Mark Zuckerberg wants Facebook groups to play an important role that community groups like churches and Little League teams used to perform: Bringing communities together.
And with nearly 2 billion people around the world on Facebook today, he might have a chance to make it happen.
Zuckerberg laid out his lofty ambition in a Chicago speech last week that suggested Americans are in need of something to unify their lives.
"It's so striking that for decades, membership in all kinds of groups has declined as much as one-quarter," he said during a rally for Facebook users who've built large community-support groups on the site. "That's a lot of of people who now need to find a sense of purpose and support somewhere else."
He added, "People who go to church are more likely to volunteer and give to charity — not just because they're religious, but because they're part of a community."
Zuckerberg thinks Facebook can help, using its networking power to organize people.
"A church doesn't just come together. It has a pastor who cares for the well-being of their congregation, makes sure they have food and shelter. A little league team has a coach who motivates the kids and helps them hit better. Leaders set the culture, inspire us, give us a safety net, and look out for us."
Zuckerberg has now had six months to study how some savvy Facebook users, reportedly including Russian hackers, turned the internet platform he built into an online machine that spread fake news and helped elect Donald Trump as President -- whom he snubbed this week.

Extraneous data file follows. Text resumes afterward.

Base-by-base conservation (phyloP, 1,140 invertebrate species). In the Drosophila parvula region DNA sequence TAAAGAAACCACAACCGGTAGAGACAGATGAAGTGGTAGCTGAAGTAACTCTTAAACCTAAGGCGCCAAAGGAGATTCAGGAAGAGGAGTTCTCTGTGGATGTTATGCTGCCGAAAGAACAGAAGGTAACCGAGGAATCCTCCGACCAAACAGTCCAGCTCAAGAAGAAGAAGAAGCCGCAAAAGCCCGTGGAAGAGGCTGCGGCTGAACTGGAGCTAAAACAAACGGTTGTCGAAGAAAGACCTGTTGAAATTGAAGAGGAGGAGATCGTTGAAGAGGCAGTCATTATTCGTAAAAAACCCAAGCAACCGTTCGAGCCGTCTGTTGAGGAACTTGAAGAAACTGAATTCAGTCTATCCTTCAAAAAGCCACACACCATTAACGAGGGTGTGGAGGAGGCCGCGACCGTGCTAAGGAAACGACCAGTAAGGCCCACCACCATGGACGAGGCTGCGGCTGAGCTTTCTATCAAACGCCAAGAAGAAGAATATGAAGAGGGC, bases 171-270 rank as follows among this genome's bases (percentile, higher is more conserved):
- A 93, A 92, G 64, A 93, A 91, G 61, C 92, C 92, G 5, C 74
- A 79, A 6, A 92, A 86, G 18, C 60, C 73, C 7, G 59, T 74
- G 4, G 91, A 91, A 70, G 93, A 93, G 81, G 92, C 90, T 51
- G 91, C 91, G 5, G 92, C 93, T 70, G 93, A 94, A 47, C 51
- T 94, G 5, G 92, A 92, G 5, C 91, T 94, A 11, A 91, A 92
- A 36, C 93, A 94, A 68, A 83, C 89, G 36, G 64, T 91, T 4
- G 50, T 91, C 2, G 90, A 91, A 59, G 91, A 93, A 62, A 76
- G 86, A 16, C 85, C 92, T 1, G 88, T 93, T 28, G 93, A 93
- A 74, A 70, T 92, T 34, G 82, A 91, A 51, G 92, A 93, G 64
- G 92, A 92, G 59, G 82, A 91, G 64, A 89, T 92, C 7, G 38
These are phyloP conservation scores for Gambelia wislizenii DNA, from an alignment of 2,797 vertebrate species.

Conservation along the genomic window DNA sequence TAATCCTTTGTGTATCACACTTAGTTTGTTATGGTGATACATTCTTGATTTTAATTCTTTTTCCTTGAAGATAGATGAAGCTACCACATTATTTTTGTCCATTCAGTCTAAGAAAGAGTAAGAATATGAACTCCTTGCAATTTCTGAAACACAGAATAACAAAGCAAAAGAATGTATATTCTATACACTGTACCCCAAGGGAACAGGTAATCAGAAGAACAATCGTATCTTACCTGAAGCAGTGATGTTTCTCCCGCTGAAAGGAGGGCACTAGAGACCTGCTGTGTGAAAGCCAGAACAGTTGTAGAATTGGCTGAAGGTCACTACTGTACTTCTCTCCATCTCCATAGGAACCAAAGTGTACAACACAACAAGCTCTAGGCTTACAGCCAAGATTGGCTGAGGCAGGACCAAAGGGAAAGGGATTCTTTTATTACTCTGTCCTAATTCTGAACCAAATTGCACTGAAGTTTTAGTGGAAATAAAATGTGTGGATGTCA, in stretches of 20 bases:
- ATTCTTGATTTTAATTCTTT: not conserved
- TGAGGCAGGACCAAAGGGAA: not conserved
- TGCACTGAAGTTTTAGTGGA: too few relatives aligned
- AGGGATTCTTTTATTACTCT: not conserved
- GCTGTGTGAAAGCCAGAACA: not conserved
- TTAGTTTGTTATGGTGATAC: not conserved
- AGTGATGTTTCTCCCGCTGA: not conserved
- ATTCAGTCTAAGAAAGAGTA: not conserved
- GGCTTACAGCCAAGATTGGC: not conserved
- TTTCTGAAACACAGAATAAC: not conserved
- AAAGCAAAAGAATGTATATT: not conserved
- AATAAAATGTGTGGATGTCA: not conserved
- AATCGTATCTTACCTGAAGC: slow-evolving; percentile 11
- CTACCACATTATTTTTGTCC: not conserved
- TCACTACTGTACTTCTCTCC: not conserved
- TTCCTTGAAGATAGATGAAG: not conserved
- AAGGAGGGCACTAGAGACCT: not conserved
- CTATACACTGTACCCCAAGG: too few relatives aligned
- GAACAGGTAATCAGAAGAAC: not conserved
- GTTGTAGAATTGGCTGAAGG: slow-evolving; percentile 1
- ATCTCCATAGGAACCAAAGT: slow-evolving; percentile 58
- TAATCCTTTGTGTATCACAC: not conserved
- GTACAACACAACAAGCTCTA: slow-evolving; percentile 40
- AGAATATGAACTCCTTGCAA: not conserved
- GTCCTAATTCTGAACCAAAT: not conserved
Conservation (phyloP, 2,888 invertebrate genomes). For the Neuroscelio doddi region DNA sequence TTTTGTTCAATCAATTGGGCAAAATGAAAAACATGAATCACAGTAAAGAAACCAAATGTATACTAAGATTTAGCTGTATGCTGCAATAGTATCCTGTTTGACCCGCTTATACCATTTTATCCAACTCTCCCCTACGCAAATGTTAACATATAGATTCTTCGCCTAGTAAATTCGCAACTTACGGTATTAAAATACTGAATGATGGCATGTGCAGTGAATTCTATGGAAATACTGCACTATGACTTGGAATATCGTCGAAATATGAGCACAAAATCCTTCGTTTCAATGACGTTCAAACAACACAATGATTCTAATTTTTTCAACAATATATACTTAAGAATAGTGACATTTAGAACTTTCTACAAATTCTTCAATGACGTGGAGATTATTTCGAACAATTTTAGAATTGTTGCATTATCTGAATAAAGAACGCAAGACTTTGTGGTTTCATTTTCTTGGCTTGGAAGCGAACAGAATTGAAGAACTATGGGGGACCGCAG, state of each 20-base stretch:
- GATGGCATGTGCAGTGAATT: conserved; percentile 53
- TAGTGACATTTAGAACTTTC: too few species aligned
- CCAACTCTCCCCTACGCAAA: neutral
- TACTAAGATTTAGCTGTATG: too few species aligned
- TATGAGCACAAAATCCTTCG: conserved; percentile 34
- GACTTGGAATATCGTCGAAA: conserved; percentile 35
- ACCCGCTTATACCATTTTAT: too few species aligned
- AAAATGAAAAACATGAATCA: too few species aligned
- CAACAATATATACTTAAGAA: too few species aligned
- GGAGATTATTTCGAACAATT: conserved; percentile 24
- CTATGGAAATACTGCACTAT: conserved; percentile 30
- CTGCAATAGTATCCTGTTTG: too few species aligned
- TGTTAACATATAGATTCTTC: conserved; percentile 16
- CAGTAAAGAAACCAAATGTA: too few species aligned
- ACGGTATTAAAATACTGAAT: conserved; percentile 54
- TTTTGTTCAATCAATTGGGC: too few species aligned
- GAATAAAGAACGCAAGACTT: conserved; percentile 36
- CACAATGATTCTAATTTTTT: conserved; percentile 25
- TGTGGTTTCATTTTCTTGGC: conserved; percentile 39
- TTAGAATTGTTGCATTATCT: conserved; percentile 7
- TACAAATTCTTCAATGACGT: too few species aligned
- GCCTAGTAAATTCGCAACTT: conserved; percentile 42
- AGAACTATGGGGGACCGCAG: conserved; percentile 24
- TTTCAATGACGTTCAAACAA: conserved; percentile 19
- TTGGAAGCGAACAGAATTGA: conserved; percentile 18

Now that he's seen how powerful a tool Facebook can be for spreading disinformation, Zuckerberg is pushing to use Facebook's artificial intelligence algorithm to make the site even better at organizing online communities.
"We started a project to see if we could get better at suggesting groups that will be meaningful to you. We started building artificial intelligence to do this. And it works. In the first 6 months, we helped 50% more people join meaningful communities."
His ultimate goal is to convince 1 billion users to join Facebook communities.
"If we can do this, it will not only turn around the whole decline in community membership we've seen for decades, it will start to strengthen our social fabric and bring the world closer together."
Bringing people closer together is so important that "we're going to change Facebook's whole mission to take this on," Zuckerberg said in Chicago.